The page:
[jdev] Re: TLS and self-signed certs

Neil Stevens neil at hakubi.us
Fri Nov 12 00:14:46 CST 2004

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On Thursday 11 November 2004 09:44 pm, David Waite wrote:
> On Thu, 11 Nov 2004 19:54:49 -0800, Neil Stevens <neil at hakubi.us> wrote:
> > Also, remember that different people have different threat models to
> > address.  Someone in the old hypothetical revolutionary conspiracy
> > can't afford to depend on large institutional corporations to sign
> > their certificates, but still might want to protect their
> > communications from eavesdropping.
> Err, except to have a certificate issued means that your public key
> has been verified as being from you - verisign for instance never sees
> your private key. They only see what they would get anyway by
> connecting to the socket you are running on.
> There is a lot more risk in trusting a self-signed certificate as a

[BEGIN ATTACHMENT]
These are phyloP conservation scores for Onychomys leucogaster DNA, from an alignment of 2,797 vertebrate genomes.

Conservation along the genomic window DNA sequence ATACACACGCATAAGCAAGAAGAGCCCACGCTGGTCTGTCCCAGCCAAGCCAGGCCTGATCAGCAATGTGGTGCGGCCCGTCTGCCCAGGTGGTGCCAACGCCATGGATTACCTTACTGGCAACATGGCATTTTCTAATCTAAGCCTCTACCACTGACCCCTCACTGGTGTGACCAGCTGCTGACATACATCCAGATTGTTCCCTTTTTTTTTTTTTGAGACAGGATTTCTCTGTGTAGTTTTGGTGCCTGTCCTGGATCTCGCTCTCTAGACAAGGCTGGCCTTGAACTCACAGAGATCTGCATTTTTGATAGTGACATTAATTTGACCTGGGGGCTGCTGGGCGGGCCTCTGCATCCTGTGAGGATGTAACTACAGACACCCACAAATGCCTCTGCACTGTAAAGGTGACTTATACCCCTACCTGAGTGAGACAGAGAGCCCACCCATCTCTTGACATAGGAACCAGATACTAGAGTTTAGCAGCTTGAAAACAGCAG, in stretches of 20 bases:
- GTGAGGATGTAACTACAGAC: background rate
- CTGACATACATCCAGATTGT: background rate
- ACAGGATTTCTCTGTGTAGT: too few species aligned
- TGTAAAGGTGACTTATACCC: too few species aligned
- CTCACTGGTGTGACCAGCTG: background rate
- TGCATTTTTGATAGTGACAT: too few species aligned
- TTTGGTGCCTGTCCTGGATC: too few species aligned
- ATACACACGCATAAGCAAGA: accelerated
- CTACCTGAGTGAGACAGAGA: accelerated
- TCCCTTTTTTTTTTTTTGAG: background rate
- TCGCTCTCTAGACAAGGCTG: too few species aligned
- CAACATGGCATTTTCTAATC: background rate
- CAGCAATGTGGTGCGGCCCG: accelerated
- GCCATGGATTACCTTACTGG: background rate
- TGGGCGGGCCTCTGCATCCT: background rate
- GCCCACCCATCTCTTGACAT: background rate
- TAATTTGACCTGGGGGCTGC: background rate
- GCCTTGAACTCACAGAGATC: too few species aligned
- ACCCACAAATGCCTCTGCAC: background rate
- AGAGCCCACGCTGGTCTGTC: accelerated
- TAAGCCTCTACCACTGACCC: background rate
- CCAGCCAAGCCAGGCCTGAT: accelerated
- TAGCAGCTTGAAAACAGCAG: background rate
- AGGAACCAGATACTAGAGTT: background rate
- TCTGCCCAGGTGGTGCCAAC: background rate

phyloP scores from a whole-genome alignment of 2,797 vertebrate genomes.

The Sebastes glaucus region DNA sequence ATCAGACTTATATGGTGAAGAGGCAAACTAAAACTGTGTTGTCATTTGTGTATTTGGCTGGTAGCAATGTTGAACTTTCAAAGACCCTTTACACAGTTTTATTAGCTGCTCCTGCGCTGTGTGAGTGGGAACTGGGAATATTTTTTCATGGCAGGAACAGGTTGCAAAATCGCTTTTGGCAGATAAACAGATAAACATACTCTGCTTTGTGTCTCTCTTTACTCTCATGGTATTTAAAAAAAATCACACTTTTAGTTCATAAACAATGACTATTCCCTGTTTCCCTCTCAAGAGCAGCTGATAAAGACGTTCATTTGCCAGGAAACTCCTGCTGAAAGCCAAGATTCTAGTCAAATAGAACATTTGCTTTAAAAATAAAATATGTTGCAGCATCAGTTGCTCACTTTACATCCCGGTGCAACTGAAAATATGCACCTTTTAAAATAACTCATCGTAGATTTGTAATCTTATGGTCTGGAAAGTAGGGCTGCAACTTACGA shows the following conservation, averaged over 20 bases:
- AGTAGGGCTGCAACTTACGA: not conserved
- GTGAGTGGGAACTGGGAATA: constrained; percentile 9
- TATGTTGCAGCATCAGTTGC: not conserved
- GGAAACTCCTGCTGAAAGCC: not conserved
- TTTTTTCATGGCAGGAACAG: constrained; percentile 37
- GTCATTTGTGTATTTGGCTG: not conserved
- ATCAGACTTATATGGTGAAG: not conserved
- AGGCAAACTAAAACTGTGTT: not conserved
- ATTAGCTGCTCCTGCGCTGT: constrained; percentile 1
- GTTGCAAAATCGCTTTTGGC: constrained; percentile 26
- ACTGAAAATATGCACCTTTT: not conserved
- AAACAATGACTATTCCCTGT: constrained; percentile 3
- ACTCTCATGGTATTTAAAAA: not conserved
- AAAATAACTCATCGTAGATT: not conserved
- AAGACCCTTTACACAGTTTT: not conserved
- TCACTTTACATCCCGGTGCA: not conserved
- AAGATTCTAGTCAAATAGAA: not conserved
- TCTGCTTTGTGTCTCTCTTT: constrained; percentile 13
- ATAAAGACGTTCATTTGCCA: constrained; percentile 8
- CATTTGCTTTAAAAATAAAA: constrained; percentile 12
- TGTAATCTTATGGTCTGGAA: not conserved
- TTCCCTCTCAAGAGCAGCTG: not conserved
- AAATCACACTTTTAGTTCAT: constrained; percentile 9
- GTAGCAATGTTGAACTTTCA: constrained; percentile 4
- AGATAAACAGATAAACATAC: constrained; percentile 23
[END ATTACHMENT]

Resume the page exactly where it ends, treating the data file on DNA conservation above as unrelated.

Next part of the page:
> CA, since that certificate can then be used to generate certificates
> for any other domain.

Obviously the private key is kept secret when the public key is signed.  My 
point is that if one's adversary has influence over the CA, one is wise to 
avoid all contact with the CA.

I don't pay attention to CAs.  I have no reason to trust them, because as 
you say, a CA must be trusted not just to be who it says it is, but to be 
perfect in its evaluation of others' identity.  There's no agency in the 
world I could trust that well.

Because of that, I get a little concerned when people insist that the magic 
of a CA makes TLS work, or that without one TLS is worthless.

- -- 
Neil Stevens - neil at hakubi.us
"The world is a dangerous place to live; not because of the people who
are evil, but because of the people who don't do anything about it."
                                                 -- Albert Einstein(?)
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